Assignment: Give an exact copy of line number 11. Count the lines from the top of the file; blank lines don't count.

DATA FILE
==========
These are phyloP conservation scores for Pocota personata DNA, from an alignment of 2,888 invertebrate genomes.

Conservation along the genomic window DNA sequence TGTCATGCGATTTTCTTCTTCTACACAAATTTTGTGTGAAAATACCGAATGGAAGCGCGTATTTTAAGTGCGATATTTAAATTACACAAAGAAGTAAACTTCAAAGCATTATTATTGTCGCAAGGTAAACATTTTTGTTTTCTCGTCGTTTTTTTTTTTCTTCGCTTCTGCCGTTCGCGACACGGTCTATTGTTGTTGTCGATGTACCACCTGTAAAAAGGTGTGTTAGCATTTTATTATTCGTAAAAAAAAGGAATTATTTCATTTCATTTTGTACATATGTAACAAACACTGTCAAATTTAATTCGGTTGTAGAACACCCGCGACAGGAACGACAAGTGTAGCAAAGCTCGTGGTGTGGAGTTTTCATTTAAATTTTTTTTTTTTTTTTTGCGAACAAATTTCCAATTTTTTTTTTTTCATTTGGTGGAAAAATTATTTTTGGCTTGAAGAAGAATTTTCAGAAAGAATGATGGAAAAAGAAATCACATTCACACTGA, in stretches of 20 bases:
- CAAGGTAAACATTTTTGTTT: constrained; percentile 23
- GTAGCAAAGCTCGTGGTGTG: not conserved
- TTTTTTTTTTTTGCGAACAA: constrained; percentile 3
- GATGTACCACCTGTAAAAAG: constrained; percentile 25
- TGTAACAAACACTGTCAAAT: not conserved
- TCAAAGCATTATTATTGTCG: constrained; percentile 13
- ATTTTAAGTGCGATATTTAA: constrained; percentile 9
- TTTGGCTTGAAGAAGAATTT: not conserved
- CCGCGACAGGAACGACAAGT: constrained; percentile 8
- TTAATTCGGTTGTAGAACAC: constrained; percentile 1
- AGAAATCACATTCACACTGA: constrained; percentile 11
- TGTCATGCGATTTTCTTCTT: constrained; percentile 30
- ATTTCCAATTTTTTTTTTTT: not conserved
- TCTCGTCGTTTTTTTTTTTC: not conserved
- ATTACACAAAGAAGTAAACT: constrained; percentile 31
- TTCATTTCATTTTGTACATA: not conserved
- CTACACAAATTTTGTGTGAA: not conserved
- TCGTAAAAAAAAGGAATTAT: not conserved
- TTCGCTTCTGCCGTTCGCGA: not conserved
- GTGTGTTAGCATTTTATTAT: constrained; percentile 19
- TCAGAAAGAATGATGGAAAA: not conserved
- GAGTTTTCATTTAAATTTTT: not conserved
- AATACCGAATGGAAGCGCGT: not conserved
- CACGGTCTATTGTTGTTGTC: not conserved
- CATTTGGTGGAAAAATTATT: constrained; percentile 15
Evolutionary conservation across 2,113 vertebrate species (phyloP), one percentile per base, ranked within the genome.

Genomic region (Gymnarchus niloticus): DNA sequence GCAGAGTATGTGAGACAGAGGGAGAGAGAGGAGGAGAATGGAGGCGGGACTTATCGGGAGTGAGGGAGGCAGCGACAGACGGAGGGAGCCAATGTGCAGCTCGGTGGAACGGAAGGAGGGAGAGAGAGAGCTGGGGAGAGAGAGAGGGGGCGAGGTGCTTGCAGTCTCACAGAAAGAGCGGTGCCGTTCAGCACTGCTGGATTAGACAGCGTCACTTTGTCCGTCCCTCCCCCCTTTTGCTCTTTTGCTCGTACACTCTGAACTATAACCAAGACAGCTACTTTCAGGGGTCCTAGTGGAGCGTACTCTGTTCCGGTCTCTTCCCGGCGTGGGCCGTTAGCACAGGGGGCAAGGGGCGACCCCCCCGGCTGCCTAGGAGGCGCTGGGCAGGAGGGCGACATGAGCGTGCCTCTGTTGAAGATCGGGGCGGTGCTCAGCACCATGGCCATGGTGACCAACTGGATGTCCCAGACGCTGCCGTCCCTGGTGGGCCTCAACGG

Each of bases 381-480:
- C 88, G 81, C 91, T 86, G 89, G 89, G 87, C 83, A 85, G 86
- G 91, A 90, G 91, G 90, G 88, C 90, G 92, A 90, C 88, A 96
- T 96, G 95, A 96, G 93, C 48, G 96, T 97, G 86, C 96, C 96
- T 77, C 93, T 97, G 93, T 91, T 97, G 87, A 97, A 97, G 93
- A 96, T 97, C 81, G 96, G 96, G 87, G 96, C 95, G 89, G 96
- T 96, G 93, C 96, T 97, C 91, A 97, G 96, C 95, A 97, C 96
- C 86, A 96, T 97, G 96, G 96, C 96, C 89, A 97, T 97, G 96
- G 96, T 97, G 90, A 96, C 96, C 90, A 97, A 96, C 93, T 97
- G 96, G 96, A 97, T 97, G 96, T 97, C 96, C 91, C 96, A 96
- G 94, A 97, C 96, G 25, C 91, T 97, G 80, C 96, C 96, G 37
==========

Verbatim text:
- CCGCGACAGGAACGACAAGT: constrained; percentile 8